Submitted by Daniel A. Freeman on April 1, 2009 - 9:35am
Exciting news in the library world today--a small company called Spiral Rift has created what it calls an RRILS (Really, Really Integrated Library System) that has the power to beam search results directly into a user's brain. Through a blend of proprietary technologies (the details of which have not been fully disclosed), the new, currently unnamed program uses micro-sonic pulses to emit digital search results to a chip that can be easily implanted into the surface of a library patron's skull. The results are then translated into a unique programming language designed to mimic the frequency of neurological movement.
Naturally, this has caused quite a stir in the library community, and many library and consortium directors have already purchased and launched the ILS in their libraries. While most of these libraries were forced to suspend service in order to locate all of their patrons and bring them in for the implantation procedure, the consensus among staff is that the increase in productivity and service that will come with the new RRILS will more than make up for the lost time.
"This is going to allow us to expand our services in ways we'd never imagined," said Springfield, Arizona Public Library Director Jane Walsh as she positioned a implant gun securely above a patron's shaved head, "by sending search results directly to the brain, we will save our staff considerable time and energy and allow them to focus on other things."
After their implantation procedures, patrons seemed equally excited--many of them so excited that they were unable to speak in coherent sentences. Library patron Bill Sanchez, when asked if he was excited about this new technology, said that "Yes, I'm very...is it lunchtime...why am I here?" Another patron was so excited he did not speak at all, simply staring into the reference room and literally drooling at the prospect of simplifying his library experience.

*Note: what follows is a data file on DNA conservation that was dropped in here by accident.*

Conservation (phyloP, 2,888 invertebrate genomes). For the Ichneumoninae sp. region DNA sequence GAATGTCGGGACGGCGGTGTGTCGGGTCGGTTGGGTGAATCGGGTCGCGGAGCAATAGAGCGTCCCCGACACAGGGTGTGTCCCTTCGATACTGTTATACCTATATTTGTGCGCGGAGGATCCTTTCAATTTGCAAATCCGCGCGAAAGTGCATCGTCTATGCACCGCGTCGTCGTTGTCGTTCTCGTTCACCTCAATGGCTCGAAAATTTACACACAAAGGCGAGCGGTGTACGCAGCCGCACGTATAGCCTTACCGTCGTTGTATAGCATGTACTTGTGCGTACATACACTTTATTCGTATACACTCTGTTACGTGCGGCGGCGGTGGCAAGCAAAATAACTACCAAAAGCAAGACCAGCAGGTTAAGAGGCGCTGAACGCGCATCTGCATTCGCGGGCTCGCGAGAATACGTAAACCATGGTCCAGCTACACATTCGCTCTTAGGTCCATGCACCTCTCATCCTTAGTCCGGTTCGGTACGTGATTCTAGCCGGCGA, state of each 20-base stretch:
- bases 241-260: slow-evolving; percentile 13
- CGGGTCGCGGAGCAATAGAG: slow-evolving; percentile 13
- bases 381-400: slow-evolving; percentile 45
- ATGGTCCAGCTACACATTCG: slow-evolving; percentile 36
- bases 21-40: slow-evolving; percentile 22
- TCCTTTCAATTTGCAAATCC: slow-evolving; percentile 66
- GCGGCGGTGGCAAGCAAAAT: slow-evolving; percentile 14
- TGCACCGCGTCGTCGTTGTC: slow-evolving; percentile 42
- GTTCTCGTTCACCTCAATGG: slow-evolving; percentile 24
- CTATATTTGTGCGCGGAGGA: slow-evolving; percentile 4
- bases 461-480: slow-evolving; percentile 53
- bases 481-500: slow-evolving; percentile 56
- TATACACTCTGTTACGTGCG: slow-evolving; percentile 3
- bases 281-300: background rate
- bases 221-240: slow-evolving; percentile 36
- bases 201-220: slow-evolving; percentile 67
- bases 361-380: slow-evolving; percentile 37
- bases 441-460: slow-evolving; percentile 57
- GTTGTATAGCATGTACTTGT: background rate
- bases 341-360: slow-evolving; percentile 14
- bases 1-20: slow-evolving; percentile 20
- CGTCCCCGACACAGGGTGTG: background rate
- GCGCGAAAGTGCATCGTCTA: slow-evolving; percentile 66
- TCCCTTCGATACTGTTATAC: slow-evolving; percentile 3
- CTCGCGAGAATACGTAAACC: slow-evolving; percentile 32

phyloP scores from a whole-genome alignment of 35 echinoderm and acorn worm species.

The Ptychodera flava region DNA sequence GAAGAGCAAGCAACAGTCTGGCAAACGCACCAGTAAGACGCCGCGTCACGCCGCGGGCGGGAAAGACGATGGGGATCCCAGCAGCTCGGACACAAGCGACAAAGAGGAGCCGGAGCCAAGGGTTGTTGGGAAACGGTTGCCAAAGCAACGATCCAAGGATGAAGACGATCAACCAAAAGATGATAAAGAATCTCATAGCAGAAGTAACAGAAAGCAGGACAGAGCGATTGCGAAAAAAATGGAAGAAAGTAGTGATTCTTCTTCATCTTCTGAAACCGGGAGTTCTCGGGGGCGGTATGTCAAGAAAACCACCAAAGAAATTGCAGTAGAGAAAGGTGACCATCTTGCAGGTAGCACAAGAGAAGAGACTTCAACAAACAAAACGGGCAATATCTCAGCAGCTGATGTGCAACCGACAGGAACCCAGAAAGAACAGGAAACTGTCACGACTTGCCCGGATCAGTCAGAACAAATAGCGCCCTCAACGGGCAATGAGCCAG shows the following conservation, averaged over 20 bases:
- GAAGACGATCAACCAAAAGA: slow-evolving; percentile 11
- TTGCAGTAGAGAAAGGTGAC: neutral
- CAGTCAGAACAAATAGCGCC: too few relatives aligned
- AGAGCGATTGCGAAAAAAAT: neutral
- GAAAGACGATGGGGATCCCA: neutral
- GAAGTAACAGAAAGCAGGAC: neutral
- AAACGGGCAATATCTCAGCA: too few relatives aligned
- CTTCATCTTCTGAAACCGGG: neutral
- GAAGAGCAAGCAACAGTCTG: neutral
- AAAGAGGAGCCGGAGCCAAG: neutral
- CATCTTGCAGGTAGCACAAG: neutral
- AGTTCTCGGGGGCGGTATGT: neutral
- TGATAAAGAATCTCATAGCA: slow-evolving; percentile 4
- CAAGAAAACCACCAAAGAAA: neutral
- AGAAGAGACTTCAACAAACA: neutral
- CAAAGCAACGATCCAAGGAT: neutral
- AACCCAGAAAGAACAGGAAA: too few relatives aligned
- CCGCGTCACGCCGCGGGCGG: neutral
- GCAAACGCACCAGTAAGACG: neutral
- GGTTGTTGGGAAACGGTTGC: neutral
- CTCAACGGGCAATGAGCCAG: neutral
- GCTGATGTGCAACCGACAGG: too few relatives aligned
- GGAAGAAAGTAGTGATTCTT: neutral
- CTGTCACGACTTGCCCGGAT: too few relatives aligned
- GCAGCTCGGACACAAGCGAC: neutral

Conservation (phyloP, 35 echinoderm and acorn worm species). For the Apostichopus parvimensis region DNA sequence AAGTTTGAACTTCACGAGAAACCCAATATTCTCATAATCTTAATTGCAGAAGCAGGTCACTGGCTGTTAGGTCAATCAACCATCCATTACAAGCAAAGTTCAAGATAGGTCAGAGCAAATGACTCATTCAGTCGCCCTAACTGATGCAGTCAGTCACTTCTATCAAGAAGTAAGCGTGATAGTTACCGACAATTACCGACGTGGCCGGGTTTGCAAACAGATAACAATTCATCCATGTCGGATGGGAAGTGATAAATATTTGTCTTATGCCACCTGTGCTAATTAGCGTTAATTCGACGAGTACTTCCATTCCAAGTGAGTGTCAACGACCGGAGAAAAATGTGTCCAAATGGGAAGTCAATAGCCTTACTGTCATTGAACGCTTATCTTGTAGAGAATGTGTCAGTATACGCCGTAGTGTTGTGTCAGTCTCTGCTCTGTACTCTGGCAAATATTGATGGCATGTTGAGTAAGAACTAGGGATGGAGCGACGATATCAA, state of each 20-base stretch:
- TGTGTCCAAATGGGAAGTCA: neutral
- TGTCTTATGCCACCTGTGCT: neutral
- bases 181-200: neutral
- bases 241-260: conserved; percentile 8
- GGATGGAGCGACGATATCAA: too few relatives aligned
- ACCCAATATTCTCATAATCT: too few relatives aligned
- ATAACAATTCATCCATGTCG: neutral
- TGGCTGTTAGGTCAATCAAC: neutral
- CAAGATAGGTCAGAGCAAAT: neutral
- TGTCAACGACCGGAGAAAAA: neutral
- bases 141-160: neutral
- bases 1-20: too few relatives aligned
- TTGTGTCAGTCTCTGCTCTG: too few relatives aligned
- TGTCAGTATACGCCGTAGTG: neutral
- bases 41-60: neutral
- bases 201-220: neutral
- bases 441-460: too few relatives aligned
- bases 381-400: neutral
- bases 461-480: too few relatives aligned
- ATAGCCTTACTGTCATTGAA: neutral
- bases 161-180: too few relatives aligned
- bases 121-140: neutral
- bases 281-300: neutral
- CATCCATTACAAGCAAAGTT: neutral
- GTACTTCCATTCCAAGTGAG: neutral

Of course, like any new technology, this one has caused some serious concern with some leaders in the field.
Stephen Abram, in his recently expanded role as VP for the Past, Present, and Future at Sirius/Dynomite, cautioned that sending ILS search results to a library user's brain could have some serious consequences. For example, if you search for some bodily function during, say, a church service, it could be distracting to the library user, and, by extension, to others in the congregation.
One major stumbling block in developing the RRILS interface was how to deal with foreign students studying in the U.S. who download large search results to their noggins just before returning to their countries of origin. Talk about a reverse brain-drain! An anonymous ILS developer at Sirius/Dynomite noted that they had worked extensively with technicians from the Department of Homeland Security on this problem. One temporary workaround involves a new form of phrenological examination that will be performed on young people who fit a certain profile as they pass through airport security checkpoints.
One thing is for sure--if its only beginning of April and we're already getting news like this, it will be an exciting spring in library technology.